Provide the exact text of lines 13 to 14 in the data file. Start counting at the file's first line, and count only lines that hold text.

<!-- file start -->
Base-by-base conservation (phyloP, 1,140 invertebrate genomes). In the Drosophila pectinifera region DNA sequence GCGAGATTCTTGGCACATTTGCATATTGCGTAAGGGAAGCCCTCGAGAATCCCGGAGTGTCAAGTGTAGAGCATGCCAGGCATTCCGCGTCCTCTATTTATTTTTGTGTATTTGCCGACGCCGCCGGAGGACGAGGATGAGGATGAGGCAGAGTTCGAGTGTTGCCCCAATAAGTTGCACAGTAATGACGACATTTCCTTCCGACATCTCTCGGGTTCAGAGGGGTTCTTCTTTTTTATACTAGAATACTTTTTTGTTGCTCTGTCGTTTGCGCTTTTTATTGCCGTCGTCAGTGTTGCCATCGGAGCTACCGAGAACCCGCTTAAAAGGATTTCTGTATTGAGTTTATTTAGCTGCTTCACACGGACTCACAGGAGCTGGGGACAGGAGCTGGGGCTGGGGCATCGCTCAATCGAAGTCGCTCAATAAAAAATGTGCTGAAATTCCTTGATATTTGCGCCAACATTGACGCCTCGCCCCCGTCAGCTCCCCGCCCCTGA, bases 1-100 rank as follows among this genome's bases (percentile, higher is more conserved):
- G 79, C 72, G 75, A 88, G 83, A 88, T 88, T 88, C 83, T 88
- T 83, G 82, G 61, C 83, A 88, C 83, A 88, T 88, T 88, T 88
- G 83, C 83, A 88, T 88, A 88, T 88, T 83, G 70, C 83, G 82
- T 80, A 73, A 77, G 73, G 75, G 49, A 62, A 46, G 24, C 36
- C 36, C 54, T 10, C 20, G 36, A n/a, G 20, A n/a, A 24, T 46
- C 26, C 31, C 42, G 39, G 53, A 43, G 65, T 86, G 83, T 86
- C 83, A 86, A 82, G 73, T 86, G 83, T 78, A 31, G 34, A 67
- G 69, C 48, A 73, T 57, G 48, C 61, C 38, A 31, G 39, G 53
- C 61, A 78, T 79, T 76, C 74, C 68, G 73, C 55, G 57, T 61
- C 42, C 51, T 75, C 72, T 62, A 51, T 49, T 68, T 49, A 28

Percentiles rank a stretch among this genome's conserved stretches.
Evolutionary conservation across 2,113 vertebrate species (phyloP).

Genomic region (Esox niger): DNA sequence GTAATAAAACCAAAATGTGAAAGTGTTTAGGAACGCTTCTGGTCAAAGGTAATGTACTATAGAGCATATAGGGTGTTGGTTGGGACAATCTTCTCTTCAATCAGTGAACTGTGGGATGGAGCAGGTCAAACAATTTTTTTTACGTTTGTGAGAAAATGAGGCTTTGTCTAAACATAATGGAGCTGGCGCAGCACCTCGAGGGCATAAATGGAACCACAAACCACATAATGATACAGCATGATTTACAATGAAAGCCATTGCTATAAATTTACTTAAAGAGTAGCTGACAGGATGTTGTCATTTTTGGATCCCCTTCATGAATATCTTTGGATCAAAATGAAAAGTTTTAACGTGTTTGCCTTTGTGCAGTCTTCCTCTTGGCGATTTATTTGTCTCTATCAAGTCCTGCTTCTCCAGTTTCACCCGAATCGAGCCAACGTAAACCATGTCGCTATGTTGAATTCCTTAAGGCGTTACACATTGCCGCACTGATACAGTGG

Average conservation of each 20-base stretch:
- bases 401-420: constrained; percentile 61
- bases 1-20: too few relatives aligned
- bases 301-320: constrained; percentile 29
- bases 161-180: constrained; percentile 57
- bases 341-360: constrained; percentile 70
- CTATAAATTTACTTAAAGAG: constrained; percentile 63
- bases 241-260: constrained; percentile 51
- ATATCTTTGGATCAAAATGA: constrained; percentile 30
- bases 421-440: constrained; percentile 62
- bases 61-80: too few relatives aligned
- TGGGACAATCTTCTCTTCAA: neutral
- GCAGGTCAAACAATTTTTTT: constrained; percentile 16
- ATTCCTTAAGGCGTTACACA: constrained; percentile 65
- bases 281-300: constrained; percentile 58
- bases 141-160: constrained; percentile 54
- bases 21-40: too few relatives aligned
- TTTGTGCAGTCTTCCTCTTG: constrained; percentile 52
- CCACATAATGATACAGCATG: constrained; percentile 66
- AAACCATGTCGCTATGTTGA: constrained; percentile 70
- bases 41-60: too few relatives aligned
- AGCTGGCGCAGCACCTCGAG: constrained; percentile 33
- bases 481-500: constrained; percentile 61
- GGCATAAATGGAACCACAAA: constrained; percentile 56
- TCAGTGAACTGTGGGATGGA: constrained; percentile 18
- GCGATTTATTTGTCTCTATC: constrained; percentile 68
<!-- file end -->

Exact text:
Evolutionary conservation across 2,113 vertebrate species (phyloP).

Genomic region (Esox niger): DNA sequence GTAATAAAACCAAAATGTGAAAGTGTTTAGGAACGCTTCTGGTCAAAGGTAATGTACTATAGAGCATATAGGGTGTTGGTTGGGACAATCTTCTCTTCAATCAGTGAACTGTGGGATGGAGCAGGTCAAACAATTTTTTTTACGTTTGTGAGAAAATGAGGCTTTGTCTAAACATAATGGAGCTGGCGCAGCACCTCGAGGGCATAAATGGAACCACAAACCACATAATGATACAGCATGATTTACAATGAAAGCCATTGCTATAAATTTACTTAAAGAGTAGCTGACAGGATGTTGTCATTTTTGGATCCCCTTCATGAATATCTTTGGATCAAAATGAAAAGTTTTAACGTGTTTGCCTTTGTGCAGTCTTCCTCTTGGCGATTTATTTGTCTCTATCAAGTCCTGCTTCTCCAGTTTCACCCGAATCGAGCCAACGTAAACCATGTCGCTATGTTGAATTCCTTAAGGCGTTACACATTGCCGCACTGATACAGTGG